Must Run In The Blood

Roy Terry
I can recall my father spinning some tall tales as I was growing up. He was a fount of short little stories, silly little songs, and witty retorts.  Which was strange because he did not talk much most of the time.  Sometimes, though, like a coffee pot boiling over things came to the surface.  I have always blamed his mother's Irish roots for his bouts of spontenaity and her German side for his silence!   Every generation had some kind of Celtic roots - be it Ireland or Scotland - and so the basic idea was always possible they were the cause of those tall tales and stories.

For many years, I have been a storyteller traveling here and there sharing tales with children, adults and families in a variety of settings (schools, churches, community events, and libraries).  Imagine my delight when doing some family history research I uncovered a brother to my father's great-great grandmother.  The Ennis family had come from County Westmeath, by way of Dublin about 1730.  Elizabeth Ennis was the only daughter of James Ennis, b. in Virginia and had brothers Zachariah, Ezekiel, Martin, William, John, Jesse, and perhaps others.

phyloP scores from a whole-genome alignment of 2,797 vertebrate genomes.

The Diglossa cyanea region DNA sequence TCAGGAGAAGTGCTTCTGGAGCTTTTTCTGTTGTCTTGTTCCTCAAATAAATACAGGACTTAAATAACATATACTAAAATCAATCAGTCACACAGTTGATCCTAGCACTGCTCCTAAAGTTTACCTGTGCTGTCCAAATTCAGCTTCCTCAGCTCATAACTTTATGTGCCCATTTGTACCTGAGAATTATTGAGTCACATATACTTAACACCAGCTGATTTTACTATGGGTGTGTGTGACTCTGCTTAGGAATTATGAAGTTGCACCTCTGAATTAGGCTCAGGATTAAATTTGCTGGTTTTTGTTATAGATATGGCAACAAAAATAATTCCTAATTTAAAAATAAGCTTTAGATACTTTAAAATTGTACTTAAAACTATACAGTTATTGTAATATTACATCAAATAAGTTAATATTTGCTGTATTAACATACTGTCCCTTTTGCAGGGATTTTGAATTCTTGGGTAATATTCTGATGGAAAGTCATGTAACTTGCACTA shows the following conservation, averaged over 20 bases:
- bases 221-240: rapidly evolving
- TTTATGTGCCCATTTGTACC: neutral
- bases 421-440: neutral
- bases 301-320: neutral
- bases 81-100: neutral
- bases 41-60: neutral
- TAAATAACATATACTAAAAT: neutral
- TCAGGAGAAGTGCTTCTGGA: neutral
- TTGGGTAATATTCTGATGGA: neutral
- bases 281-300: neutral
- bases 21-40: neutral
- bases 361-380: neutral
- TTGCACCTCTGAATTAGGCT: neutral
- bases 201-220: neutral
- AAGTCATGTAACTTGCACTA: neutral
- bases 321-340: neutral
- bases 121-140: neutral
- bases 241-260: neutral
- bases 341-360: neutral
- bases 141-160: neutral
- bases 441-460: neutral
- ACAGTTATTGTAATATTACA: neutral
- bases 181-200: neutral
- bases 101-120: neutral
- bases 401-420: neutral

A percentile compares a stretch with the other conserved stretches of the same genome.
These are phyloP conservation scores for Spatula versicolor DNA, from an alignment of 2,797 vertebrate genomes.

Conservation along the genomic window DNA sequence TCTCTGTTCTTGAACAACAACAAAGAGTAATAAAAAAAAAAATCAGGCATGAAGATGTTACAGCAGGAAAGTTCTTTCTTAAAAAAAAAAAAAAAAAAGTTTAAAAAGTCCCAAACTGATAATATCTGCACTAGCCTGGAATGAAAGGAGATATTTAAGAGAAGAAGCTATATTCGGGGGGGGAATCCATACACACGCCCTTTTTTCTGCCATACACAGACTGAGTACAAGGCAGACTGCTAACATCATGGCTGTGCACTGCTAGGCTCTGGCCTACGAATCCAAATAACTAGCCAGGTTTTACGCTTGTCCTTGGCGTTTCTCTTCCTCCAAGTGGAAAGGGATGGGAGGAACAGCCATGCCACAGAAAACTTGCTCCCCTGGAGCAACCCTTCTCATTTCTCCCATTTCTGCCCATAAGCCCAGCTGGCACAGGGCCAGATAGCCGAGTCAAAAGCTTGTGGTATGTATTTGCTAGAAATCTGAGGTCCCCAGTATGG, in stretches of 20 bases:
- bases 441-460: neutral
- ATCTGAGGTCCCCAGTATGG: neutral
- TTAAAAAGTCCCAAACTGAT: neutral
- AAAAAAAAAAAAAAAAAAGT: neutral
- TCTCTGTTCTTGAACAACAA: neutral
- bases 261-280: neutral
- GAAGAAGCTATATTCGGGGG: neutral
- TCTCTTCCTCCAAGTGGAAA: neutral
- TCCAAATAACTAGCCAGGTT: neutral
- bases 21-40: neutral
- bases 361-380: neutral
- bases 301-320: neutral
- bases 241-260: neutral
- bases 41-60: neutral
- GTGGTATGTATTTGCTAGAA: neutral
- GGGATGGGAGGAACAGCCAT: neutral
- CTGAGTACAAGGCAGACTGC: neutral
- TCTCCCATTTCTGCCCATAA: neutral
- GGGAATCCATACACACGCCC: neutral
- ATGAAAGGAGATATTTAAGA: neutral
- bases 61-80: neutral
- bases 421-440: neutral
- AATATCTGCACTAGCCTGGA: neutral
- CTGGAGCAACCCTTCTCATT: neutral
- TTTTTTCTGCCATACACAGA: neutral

In the History of Greene and Jersery Counties, Illinois (1885) contains a sketch on what is believed to be this same Jesse.   Imagine my delight as a I read.  "Mr. Ennis, while a strictly honest and conscientious man, was rather noted in this locality for his aptitude for pretty tough yarns.  One of these was, in describing the timber of this country, he said that he had cut down a sumach tree, from he split out some fourteen joists for a house. At another time he related a long story about taking the fiddle and sitting down near some rocks commenced to play, whereupon thousands of snakes came out of their dens, as they will, and that laying about with a club he killed some three thousand of them Many other stories he did tell all dealing in the same exaggerations." (80).

Anyone familiar with Irish folklore can detect the corpus of tales about the Irish Hercules, CĂș Chulainn and numerous other familiar motifs which had no doubt fed his imagination as a youth and entertained the community as an elderly man.


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